With the launch of the iPhone X
, Apple ditched the physical home button to deliver a bezel-less design befitting of the 10th anniversary of one of its most iconic product lines. Alongside the home button, however, Apple also ditched Touch ID, which relied on the fingerprint scanner housed in the home button on the iPhone. It was superseded by Face ID, which the company painted as the future of biometric authentication on portable devices, and is currently available on every iPhone from the X up, including the budget iPhone XR
Many eyebrows were raised when Apple seemingly turned its back on fingerprint scanners for good. The technology was just entering a new stage with the introduction of in-display implementations, which we now see have gotten very quick, very reliable, and very popular. Apple, however, is not a company to easily backpedal on decisions like that, so it was widely accepted that we won't be seeing an iPhone with a fingerprint scanner ever again.
Surprisingly, news broke today that Apple is actually planning to release an iPhone model with an in-display fingerprint scanner... exclusive to China. According to a new report by Chinese outlet The Global Times
, Apple is gearing to release an affordable iPhone with an in-display fingerprint scanner—which entails an OLED display—in China. This is not very characteristic of the company, but is a very interesting development that could indicate a shift in how Apple does business abroad.
The new phone will reportedly remove Face ID, the facial recognition system for the iPhone, and instead employ an under-display fingerprint function, news site caijing.com.cn reported, citing sources on the upstream industry supply chain. An industry insider revealed that this is likely to "save on costs."
A structured light laser emitter, the major component of Face ID, would cost several hundred yuan, said a Beijing-based representative who preferred to be anonymous. He told the Global Times on Monday that "only Apple can afford it but that would also affect its sales."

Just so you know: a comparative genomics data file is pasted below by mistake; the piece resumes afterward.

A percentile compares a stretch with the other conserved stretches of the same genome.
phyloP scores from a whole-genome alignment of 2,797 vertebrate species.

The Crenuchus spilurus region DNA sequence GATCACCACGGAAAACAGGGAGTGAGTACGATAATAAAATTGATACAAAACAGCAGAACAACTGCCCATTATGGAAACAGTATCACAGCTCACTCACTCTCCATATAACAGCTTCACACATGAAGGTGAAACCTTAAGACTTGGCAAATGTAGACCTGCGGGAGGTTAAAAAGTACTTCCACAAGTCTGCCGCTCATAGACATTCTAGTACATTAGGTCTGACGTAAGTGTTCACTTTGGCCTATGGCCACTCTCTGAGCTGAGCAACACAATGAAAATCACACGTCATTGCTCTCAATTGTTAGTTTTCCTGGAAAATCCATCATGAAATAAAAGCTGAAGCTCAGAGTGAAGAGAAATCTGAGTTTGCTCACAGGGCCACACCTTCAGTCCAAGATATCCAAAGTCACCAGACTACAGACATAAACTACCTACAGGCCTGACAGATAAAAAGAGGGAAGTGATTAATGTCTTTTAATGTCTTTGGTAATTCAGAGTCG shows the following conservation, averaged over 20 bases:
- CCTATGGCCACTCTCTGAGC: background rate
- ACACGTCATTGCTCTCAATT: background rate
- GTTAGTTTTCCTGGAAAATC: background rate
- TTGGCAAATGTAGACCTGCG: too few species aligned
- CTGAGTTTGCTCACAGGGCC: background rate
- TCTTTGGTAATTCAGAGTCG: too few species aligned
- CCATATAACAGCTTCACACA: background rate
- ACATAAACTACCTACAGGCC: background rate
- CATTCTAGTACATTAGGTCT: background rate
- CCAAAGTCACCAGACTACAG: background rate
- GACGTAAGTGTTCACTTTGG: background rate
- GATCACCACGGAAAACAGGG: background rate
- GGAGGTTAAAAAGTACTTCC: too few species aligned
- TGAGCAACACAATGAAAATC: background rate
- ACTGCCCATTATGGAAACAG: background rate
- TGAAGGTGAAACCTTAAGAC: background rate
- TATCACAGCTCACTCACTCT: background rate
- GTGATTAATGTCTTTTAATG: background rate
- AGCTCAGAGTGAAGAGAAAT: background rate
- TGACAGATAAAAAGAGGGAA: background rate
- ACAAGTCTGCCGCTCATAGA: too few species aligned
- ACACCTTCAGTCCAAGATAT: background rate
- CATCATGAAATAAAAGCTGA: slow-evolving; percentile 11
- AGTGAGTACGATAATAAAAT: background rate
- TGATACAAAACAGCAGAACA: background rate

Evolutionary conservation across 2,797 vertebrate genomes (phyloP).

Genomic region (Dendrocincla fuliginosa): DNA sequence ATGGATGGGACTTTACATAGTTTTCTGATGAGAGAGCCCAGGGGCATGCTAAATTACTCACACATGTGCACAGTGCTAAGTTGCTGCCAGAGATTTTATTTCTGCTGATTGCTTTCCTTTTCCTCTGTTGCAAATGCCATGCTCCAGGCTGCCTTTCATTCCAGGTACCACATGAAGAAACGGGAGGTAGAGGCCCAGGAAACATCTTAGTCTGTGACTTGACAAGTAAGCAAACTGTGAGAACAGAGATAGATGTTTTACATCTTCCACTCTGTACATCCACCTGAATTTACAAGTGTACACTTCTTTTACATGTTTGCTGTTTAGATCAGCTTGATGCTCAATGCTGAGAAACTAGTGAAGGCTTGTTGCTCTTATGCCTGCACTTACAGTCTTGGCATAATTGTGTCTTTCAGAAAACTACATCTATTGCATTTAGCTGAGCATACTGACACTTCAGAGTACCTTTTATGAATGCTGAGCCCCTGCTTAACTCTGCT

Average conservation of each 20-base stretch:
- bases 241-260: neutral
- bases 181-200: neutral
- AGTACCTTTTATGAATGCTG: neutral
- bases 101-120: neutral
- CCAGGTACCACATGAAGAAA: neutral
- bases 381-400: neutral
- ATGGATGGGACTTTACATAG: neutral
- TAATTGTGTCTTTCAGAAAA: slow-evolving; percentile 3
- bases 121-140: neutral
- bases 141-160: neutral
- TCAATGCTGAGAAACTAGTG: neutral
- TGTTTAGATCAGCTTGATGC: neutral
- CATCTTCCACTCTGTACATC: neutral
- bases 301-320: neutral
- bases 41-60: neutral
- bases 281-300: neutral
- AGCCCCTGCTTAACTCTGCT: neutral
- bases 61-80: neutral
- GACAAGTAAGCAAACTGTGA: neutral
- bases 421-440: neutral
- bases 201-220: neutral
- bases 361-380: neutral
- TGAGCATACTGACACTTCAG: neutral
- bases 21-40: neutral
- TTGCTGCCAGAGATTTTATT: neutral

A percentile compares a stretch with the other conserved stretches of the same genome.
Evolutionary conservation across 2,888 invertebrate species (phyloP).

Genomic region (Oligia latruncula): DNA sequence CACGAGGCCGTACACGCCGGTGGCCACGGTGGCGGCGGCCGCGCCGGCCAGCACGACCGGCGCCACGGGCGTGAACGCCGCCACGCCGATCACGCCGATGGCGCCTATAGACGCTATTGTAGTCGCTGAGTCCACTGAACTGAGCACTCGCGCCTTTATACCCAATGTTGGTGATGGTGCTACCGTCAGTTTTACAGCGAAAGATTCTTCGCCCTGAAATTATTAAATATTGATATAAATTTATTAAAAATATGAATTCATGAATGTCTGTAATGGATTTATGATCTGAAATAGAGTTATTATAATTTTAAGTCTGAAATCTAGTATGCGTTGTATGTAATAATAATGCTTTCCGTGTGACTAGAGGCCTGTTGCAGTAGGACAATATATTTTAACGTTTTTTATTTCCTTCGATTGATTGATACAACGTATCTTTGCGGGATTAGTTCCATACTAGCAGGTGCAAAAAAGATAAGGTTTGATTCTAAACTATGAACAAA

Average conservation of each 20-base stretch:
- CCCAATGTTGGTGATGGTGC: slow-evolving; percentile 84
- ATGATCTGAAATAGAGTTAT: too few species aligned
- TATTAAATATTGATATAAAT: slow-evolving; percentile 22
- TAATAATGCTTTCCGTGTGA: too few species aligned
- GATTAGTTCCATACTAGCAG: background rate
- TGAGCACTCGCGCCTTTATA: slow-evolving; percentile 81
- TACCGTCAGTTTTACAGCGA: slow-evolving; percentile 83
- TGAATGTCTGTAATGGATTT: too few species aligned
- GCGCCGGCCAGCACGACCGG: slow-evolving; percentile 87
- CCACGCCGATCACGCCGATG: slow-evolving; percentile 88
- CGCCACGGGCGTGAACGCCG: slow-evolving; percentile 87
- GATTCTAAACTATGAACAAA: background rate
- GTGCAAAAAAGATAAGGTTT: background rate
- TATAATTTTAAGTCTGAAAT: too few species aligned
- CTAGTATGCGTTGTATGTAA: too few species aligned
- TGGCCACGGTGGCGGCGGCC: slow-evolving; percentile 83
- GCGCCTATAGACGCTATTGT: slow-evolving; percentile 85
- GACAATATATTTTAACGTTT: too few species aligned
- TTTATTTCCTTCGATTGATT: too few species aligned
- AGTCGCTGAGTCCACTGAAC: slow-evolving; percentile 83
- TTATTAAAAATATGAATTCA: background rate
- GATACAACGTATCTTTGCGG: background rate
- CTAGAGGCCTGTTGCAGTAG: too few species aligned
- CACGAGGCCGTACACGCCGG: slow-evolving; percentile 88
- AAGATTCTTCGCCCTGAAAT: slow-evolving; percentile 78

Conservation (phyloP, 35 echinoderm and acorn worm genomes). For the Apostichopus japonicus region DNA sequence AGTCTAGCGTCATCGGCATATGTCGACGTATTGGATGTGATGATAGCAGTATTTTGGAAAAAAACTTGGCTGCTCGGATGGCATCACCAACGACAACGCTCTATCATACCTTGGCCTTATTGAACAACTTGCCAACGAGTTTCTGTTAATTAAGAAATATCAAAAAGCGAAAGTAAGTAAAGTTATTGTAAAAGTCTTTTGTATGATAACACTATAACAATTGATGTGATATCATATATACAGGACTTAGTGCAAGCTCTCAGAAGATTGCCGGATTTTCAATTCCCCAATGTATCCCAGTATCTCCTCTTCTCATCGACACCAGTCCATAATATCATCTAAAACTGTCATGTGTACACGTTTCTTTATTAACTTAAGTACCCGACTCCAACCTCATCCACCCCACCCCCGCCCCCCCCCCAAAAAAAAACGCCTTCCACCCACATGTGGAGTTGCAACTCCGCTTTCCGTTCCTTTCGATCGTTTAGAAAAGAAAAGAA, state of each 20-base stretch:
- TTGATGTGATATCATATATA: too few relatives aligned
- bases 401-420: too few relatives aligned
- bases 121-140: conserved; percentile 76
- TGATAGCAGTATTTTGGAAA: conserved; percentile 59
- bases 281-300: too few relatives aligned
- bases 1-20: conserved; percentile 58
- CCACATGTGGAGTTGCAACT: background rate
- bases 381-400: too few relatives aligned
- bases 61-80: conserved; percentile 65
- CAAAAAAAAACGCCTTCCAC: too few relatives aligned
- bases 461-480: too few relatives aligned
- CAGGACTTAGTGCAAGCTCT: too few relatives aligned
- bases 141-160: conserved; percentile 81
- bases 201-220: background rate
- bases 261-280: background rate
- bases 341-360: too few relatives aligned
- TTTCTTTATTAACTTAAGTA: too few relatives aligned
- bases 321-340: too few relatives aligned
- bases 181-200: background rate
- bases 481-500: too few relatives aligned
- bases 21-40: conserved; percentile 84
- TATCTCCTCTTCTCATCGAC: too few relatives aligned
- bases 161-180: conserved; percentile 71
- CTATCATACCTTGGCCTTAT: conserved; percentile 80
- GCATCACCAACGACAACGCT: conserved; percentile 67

Prior to the launch of the iPhone X in 2017, Apple was rumored to have been experimenting with various in-display fingerprint scanning solutions, but ultimately ditched the idea in favor Face ID for reasons not entirely clear.
The return of Touch ID?
The Global Times report suggests a couple of interesting things, provided that it's accurate. First off, it suggests that Apple has decided to go back to Touch ID for this particular model, because it is cheaper than the TrueDepth camera needed for 3D face recognition. On the other hand, an in-display fingerprint sensor requires an OLED display, so this phone will have one, though the current "budget" iPhone model, the XR, has an LCD display with Face ID. This is not entirely surprising, as Apple has been rumored to be moving away from LCD for good, starting next year.
Another curious assumption that we can make from this report, is that this mysterious iPhone model may have a smaller notch. After all, Apple's justification of the notch was that it housed the many sensors needed for 3D face scanning – something that won't be needed on this phone. Furthermore, since it won't have a physical home button, it would be relatively safe to assume that it won't have big bezels either.
So, a supposedly affordable iPhone with thin bezels, a smaller notch, an in-display fingerprint scanner, and an OLED display? That's what many people have been asking for, so it is rather unfortunate to hear that it may be exclusive to the Chinese market.
On the other hand, this comes as little surprise in light of the recent decline in iPhone sales in China, which was further aggravated by the 18-month trade war between the US and China. According to The Global Times
, Chinese users prefer smartphones priced at around 5,000 yuan (about $730), which is what most home-grown companies are aiming at for their premium phones. Not to mention that at this price point, users are getting the latest technological bells and whistles, like pop-up cameras, sliding displays, in-display fingerprint scanners, the lot. That said, it would be interesting to see what Apple comes up with to entice smartphone users in China to switch to this rumored new iPhone model.